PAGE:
Your sense of hearing is essential in your life and when it’s gone, there will be no natural way of getting it back. But for some reason, hearing loss frequently goes neglected and unchecked in the general population. In fact, permanent hearing loss impacts one in every eight people (about 30 million people) over the age of 12 in the United States alone.
While there are treatments that can help you regain your hearing, like hearing aids, it’s such an easy thing to protect your ears from the beginning to prevent unnecessary hearing loss.
Safeguard your hearing with these five tips:
Earbuds should be avoided
Earbuds have been a mobile device accessory since the early 2000s and are one of the biggest threats to hearing. Almost every smartphone on the market comes with a pair of these little devices that sit snugly in your ear and pump sound straight into your ear canal. Listening to music or a movie on your mobile device at full volume for just 15 minutes can result in permanent hearing loss. Earmuff style headphones, particularly the ones with noise canceling technology, would be a better choice. No matter what devices you use, you should follow the 60/60 rule – keep the volume at 60% maximum and only use the devices for 60 minutes every day.
Reduce the volume
Your hearing can be harmed by other things besides earbuds. Loud noises from a TV or radio can do as much damage if you consistently listen to them over a sustained period of time. You’ll also want to avoid situations where loud noises are constant, like construction zones, concerts, and shooting ranges. It might be impractical to completely avoid these situations particularly if they’re part of your job. The next item on the list will be significant if you’re in this situation.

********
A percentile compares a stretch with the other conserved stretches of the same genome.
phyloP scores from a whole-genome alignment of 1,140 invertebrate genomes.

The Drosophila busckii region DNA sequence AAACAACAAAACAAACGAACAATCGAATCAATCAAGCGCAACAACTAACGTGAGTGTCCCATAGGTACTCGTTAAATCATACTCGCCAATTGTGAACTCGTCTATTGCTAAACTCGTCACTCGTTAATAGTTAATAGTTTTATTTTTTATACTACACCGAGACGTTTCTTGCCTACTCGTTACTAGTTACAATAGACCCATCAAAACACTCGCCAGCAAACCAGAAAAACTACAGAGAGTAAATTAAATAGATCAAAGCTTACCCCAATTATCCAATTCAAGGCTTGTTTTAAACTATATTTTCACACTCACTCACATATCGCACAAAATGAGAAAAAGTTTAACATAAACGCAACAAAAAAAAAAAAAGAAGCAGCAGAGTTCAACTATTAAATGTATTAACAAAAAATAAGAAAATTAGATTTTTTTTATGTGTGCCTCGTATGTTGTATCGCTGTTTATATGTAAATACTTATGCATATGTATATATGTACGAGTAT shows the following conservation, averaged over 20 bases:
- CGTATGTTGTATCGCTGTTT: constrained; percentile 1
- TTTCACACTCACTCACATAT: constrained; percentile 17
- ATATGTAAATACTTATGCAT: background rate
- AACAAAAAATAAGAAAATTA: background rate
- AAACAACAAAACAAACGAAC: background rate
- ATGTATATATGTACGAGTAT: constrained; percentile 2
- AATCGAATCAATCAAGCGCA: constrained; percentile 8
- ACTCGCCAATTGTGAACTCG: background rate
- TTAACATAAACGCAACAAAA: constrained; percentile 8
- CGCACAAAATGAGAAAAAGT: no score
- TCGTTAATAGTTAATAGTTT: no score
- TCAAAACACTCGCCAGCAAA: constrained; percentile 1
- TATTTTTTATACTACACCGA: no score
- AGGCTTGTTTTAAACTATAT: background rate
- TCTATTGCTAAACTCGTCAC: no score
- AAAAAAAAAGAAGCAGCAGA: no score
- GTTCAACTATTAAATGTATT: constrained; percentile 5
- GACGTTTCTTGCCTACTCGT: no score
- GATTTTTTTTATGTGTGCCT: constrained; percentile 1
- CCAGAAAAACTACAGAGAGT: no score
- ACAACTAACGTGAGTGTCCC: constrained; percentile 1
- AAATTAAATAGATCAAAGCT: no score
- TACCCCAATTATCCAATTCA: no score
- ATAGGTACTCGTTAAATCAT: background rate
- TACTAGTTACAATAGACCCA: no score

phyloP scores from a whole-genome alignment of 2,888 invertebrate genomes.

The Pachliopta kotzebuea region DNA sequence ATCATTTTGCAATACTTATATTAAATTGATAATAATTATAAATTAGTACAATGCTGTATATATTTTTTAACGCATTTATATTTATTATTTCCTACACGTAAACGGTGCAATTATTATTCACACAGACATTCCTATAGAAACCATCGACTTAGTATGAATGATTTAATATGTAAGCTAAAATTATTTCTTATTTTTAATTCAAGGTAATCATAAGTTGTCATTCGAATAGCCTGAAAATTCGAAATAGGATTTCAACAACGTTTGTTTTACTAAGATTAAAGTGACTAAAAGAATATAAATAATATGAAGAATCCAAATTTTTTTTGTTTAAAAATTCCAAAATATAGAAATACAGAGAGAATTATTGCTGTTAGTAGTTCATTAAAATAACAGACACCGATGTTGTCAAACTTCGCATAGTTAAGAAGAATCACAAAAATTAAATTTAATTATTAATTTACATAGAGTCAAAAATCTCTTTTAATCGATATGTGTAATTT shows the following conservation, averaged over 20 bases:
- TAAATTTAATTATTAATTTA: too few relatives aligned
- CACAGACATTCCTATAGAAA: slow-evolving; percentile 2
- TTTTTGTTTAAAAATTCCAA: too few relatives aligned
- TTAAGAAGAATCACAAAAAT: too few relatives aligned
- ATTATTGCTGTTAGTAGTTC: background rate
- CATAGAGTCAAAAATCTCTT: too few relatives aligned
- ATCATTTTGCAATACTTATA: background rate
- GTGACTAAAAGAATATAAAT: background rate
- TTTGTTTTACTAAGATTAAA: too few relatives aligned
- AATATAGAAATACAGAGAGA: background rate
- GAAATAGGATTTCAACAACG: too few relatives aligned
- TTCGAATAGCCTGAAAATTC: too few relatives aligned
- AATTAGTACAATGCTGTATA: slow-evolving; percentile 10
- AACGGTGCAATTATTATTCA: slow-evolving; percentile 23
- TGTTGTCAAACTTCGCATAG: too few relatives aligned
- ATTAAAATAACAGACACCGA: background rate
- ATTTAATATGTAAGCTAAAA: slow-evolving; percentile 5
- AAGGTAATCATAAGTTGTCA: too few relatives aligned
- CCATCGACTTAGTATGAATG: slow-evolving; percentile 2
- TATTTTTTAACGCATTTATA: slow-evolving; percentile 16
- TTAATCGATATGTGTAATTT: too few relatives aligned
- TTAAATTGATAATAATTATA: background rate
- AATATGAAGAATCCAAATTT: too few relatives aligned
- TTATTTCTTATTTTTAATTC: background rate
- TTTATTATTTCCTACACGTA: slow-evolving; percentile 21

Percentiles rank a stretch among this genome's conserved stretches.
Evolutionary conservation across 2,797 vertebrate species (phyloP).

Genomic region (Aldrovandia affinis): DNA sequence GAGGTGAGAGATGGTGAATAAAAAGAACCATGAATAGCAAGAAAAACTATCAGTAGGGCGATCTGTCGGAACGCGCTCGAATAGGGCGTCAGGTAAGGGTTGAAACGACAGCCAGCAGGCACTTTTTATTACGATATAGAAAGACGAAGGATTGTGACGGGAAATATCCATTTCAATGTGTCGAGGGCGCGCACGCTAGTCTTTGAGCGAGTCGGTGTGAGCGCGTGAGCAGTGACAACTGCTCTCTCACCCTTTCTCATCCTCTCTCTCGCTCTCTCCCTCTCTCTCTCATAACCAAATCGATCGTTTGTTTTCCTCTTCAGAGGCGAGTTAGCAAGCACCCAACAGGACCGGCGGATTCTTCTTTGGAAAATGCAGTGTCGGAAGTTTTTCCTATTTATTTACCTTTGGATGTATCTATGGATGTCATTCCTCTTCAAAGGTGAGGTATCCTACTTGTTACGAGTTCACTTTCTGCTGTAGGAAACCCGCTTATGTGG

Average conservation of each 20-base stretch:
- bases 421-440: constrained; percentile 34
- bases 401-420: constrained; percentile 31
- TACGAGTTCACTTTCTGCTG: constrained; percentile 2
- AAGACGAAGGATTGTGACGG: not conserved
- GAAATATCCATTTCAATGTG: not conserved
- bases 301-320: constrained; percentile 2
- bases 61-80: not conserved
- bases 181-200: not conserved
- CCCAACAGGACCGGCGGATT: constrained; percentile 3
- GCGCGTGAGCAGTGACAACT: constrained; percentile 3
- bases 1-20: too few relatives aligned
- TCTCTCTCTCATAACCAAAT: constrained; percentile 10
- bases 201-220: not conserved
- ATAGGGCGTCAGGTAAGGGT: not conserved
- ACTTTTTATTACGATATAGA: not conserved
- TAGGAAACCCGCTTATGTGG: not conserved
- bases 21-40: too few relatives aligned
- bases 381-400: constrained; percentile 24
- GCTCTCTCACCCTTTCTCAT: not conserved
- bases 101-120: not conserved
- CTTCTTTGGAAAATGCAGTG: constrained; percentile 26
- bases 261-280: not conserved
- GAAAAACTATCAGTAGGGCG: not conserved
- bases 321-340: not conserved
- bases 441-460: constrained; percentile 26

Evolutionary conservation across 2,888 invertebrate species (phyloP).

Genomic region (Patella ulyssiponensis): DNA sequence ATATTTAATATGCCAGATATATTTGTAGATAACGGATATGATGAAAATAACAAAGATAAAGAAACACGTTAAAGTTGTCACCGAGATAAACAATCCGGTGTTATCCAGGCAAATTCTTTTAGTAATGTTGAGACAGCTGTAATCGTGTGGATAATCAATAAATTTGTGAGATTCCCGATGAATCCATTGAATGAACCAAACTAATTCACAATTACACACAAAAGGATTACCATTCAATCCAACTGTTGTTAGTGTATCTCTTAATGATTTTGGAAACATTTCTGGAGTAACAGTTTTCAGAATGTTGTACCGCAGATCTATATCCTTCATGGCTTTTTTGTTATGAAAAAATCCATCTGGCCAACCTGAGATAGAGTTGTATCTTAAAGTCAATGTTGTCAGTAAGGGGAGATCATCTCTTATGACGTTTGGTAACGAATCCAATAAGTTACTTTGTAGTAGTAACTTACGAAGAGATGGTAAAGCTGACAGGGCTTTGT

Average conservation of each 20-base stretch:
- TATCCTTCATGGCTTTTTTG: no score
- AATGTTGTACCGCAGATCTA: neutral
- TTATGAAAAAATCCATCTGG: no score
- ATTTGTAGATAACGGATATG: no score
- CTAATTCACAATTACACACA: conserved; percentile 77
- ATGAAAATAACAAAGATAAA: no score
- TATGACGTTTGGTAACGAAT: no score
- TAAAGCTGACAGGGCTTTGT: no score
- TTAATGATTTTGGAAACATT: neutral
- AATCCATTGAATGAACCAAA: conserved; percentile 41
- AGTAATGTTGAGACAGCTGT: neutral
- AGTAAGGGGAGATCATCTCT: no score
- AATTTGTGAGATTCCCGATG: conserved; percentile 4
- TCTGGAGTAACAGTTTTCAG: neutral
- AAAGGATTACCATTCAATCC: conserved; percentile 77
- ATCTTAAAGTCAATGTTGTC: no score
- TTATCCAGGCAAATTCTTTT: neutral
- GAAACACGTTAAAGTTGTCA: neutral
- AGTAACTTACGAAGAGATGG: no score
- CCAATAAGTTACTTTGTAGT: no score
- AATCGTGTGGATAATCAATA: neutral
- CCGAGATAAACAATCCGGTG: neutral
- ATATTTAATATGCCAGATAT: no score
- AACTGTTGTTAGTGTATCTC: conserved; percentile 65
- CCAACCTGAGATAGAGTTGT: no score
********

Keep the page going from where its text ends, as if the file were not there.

Hearing protection will be helpful
If you have hobbies or work in a noisy environment, it’s crucial that you use hearing protection. Hearing loss can happen in just 15 minutes at 85 decibels. Compare that to the following:
- The noise of a construction site can be above 130 decibels and many workers spend 40 or more hours a week there
- The average firearm discharge clocks in at 149 decibels, which is multiplied and amplified over the course of a one hour trip to an indoor shooting range
- The majority of concerts are between 100 and 120 decibels with headliners normally playing for about an hour and 20 minutes
The moral here is that you should invest in some type of hearing protection like earmuffs or earplugs if you engage in any of these activities.
Take auditory breaks
Sometimes giving your ears a break is the best thing you can do. If you participated in any of the activities listed above, you really should make sure to take some quiet time for yourself so your ears can rest and recover, even if you were wearing ear protection. So after you leave a concert, you probably shouldn’t jump into your car and crank music.
Check your medicine
Your hearing may be significantly impacted by the medication you take. Aspirin, anti-inflammatories, antibiotics, and some heart and cancer medications have all been proven to cause hearing loss. The good news is that medication-associated hearing loss is not common and is more likely if you use two or more of those medications at the same time making it easier to prevent.
Looking to find treatment for your hearing loss? Schedule an appointment with us for a hearing exam.